Initially reported as lethal, the spill, a by-product waste from industrial manufacturing in the form of red mud, seeped across soil and groundwater, posing a high risk of toxic contamination and extensive but likely only short-term environmental damage in the area. As the sludge oozed toward the river Danube, fear grew that it may spread the pollution faster carried by its stream, which is thought to be harmful to the delicate ecosystem and population health.
Hungarian authorities mobilized emergency units to dilute the chemicals of the spill which was too alkaline to be considered safe, evident from the damage to crops, houses, cars, roads, and even human skin. The corroding mud engulfed villages, causing regional evacuation and devastation, and possibly some long-term stains on the area - the future of its communities, agriculture, and tourism.
Following the cleanup of the infected topsoil, and restitution and repair of the infrastructure, the most crucial step is to ensure that the water system will not become contaminated, as the chemicals may appear harmless at first but become aggravated over time due to interaction with other minerals in the soil. The water network which services the surrounding croplands, drinking water, wastewater and sewage complex must be unsullied for the well-being of the population and the region as a whole.
All regional and global press outlets reported on substantial human injuries from burns and a number of deaths due to drowning or third-degree burns, as well as extensive damage to the infrastructure and soil, and some loss of fish in the imminent smaller waters. Environmental activists and advocacy groups were quick to compare the misfortune to the BP oil disaster in the Gulf of Mexico, however the extent of the risk abated as the emergency forces promptly took control of the situation.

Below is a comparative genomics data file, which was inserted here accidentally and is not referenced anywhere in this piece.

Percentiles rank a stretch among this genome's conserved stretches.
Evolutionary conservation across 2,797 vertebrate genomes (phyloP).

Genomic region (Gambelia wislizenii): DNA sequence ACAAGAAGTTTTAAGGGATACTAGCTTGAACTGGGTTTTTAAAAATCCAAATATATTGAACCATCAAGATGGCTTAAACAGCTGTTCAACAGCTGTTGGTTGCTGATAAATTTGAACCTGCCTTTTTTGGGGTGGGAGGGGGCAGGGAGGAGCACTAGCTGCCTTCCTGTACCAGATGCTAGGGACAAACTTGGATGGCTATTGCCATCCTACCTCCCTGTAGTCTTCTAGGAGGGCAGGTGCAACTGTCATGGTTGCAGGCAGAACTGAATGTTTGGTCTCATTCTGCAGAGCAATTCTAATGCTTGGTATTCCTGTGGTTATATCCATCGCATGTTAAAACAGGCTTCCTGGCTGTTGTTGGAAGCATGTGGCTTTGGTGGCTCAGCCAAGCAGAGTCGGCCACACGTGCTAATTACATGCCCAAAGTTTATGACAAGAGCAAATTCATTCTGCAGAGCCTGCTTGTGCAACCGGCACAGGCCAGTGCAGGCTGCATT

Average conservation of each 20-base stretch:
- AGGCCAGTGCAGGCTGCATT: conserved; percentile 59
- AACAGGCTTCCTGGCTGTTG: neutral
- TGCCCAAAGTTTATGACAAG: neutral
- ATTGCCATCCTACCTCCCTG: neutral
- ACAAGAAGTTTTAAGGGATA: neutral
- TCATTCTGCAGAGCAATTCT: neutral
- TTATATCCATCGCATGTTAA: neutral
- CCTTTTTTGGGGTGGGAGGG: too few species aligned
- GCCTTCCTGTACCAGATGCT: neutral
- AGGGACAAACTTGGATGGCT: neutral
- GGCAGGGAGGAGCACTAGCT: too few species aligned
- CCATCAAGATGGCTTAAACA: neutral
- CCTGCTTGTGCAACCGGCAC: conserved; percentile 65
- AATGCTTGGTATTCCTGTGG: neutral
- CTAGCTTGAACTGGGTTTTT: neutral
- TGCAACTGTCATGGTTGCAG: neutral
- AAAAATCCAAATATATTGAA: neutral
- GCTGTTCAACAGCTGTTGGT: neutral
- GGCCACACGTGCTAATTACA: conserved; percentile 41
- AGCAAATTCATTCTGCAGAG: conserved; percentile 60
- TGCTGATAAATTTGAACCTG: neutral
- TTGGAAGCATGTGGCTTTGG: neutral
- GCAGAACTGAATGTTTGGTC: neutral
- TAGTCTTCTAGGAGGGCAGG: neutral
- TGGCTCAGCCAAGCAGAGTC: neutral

Transboundary Environmental Monitoring agencies, including UNESCO, IUCN and WWF are on high alert, and urge that there may still be chronic effects of heavy metals on the region's delicate animal and plant habitats. WWF-Hungary criticized the regulatory bodies for failing to attend to the faulty and ailing industrial site in due course, pointing out that the whole accident could have been avoided.
Both residents and authorities are on guard for the possible second gash in the reservoir that would cause an adverse repeat of the accident, although reports in the Huffington Post anticipate it to be worse as the specialists predict that the contaminants left in the reservoir may be even more concentrated. Optimistically, the reservoir will not burst before the troops of engineers succeed in fortifying its panels.
A specialized NGO based in Vienna (Austria), the ICPDR (International Commission for the Protection of the Danube River) has been on emergency watch since the onset on October 5, 2010. It assured that the harm is not deep-rooted and emergency response teams were able to reduce the hazard by neutralizing the matter and, as reported by Reuters, devised low dams across the river to regulate the flow of the mud so that it is not spread further uncontrollably through the Hungarian river network.